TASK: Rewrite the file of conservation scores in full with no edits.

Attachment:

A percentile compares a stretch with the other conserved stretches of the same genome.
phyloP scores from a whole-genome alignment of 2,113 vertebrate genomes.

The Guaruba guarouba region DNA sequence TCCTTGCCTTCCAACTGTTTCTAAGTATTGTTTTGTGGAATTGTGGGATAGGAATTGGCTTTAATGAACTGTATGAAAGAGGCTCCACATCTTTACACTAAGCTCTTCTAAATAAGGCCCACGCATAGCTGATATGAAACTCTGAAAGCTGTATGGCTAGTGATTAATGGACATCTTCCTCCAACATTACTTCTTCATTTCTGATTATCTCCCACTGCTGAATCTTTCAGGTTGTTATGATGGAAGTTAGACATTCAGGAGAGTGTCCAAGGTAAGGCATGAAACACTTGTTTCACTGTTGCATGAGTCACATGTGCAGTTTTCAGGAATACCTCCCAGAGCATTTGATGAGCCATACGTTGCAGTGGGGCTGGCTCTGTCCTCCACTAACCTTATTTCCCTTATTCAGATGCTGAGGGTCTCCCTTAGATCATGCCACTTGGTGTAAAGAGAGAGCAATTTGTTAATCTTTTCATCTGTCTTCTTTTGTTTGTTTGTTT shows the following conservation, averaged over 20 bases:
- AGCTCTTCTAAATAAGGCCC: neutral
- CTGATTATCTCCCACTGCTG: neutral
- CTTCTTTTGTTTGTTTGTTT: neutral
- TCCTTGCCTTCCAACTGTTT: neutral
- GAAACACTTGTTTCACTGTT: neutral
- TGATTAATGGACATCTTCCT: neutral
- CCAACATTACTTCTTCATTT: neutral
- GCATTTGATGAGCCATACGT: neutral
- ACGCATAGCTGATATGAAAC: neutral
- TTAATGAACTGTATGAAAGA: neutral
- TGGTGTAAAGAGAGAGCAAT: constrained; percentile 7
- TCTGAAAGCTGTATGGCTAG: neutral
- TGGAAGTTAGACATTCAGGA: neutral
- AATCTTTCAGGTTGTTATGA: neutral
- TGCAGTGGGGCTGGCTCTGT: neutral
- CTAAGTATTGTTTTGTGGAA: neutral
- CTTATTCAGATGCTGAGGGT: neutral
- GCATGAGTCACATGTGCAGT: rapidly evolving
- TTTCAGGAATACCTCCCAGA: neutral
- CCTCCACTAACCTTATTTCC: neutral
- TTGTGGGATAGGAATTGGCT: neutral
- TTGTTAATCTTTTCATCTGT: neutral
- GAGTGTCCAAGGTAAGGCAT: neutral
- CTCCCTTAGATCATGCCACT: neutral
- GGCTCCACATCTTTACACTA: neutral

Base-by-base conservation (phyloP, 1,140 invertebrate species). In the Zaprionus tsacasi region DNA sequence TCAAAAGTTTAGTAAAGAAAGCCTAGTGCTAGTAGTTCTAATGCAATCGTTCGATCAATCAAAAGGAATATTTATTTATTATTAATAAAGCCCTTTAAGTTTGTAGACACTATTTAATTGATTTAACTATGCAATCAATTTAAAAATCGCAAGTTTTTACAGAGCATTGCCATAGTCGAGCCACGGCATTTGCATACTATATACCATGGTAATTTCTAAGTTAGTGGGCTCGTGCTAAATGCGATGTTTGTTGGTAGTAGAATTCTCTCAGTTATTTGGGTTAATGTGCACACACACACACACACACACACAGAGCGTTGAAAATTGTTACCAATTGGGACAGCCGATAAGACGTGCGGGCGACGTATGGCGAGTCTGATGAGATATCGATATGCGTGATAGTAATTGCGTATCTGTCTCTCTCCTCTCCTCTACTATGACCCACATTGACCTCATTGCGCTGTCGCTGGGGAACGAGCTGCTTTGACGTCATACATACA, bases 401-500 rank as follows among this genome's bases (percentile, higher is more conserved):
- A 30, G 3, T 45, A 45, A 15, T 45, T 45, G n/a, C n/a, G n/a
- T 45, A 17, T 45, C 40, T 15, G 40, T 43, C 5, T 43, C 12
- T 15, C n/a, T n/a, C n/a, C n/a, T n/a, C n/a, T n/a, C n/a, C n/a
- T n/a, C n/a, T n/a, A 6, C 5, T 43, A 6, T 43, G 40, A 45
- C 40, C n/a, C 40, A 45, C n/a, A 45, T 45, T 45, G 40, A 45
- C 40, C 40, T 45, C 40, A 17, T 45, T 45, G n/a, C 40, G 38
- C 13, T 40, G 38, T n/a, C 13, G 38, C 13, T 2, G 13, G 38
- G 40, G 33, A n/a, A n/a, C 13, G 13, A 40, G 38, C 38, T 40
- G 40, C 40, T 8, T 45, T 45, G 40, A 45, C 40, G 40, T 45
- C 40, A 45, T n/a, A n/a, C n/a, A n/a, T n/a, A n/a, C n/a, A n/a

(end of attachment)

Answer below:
A percentile compares a stretch with the other conserved stretches of the same genome.
phyloP scores from a whole-genome alignment of 2,113 vertebrate genomes.

The Guaruba guarouba region DNA sequence TCCTTGCCTTCCAACTGTTTCTAAGTATTGTTTTGTGGAATTGTGGGATAGGAATTGGCTTTAATGAACTGTATGAAAGAGGCTCCACATCTTTACACTAAGCTCTTCTAAATAAGGCCCACGCATAGCTGATATGAAACTCTGAAAGCTGTATGGCTAGTGATTAATGGACATCTTCCTCCAACATTACTTCTTCATTTCTGATTATCTCCCACTGCTGAATCTTTCAGGTTGTTATGATGGAAGTTAGACATTCAGGAGAGTGTCCAAGGTAAGGCATGAAACACTTGTTTCACTGTTGCATGAGTCACATGTGCAGTTTTCAGGAATACCTCCCAGAGCATTTGATGAGCCATACGTTGCAGTGGGGCTGGCTCTGTCCTCCACTAACCTTATTTCCCTTATTCAGATGCTGAGGGTCTCCCTTAGATCATGCCACTTGGTGTAAAGAGAGAGCAATTTGTTAATCTTTTCATCTGTCTTCTTTTGTTTGTTTGTTT shows the following conservation, averaged over 20 bases:
- AGCTCTTCTAAATAAGGCCC: neutral
- CTGATTATCTCCCACTGCTG: neutral
- CTTCTTTTGTTTGTTTGTTT: neutral
- TCCTTGCCTTCCAACTGTTT: neutral
- GAAACACTTGTTTCACTGTT: neutral
- TGATTAATGGACATCTTCCT: neutral
- CCAACATTACTTCTTCATTT: neutral
- GCATTTGATGAGCCATACGT: neutral
- ACGCATAGCTGATATGAAAC: neutral
- TTAATGAACTGTATGAAAGA: neutral
- TGGTGTAAAGAGAGAGCAAT: constrained; percentile 7
- TCTGAAAGCTGTATGGCTAG: neutral
- TGGAAGTTAGACATTCAGGA: neutral
- AATCTTTCAGGTTGTTATGA: neutral
- TGCAGTGGGGCTGGCTCTGT: neutral
- CTAAGTATTGTTTTGTGGAA: neutral
- CTTATTCAGATGCTGAGGGT: neutral
- GCATGAGTCACATGTGCAGT: rapidly evolving
- TTTCAGGAATACCTCCCAGA: neutral
- CCTCCACTAACCTTATTTCC: neutral
- TTGTGGGATAGGAATTGGCT: neutral
- TTGTTAATCTTTTCATCTGT: neutral
- GAGTGTCCAAGGTAAGGCAT: neutral
- CTCCCTTAGATCATGCCACT: neutral
- GGCTCCACATCTTTACACTA: neutral

Base-by-base conservation (phyloP, 1,140 invertebrate species). In the Zaprionus tsacasi region DNA sequence TCAAAAGTTTAGTAAAGAAAGCCTAGTGCTAGTAGTTCTAATGCAATCGTTCGATCAATCAAAAGGAATATTTATTTATTATTAATAAAGCCCTTTAAGTTTGTAGACACTATTTAATTGATTTAACTATGCAATCAATTTAAAAATCGCAAGTTTTTACAGAGCATTGCCATAGTCGAGCCACGGCATTTGCATACTATATACCATGGTAATTTCTAAGTTAGTGGGCTCGTGCTAAATGCGATGTTTGTTGGTAGTAGAATTCTCTCAGTTATTTGGGTTAATGTGCACACACACACACACACACACACAGAGCGTTGAAAATTGTTACCAATTGGGACAGCCGATAAGACGTGCGGGCGACGTATGGCGAGTCTGATGAGATATCGATATGCGTGATAGTAATTGCGTATCTGTCTCTCTCCTCTCCTCTACTATGACCCACATTGACCTCATTGCGCTGTCGCTGGGGAACGAGCTGCTTTGACGTCATACATACA, bases 401-500 rank as follows among this genome's bases (percentile, higher is more conserved):
- A 30, G 3, T 45, A 45, A 15, T 45, T 45, G n/a, C n/a, G n/a
- T 45, A 17, T 45, C 40, T 15, G 40, T 43, C 5, T 43, C 12
- T 15, C n/a, T n/a, C n/a, C n/a, T n/a, C n/a, T n/a, C n/a, C n/a
- T n/a, C n/a, T n/a, A 6, C 5, T 43, A 6, T 43, G 40, A 45
- C 40, C n/a, C 40, A 45, C n/a, A 45, T 45, T 45, G 40, A 45
- C 40, C 40, T 45, C 40, A 17, T 45, T 45, G n/a, C 40, G 38
- C 13, T 40, G 38, T n/a, C 13, G 38, C 13, T 2, G 13, G 38
- G 40, G 33, A n/a, A n/a, C 13, G 13, A 40, G 38, C 38, T 40
- G 40, C 40, T 8, T 45, T 45, G 40, A 45, C 40, G 40, T 45
- C 40, A 45, T n/a, A n/a, C n/a, A n/a, T n/a, A n/a, C n/a, A n/a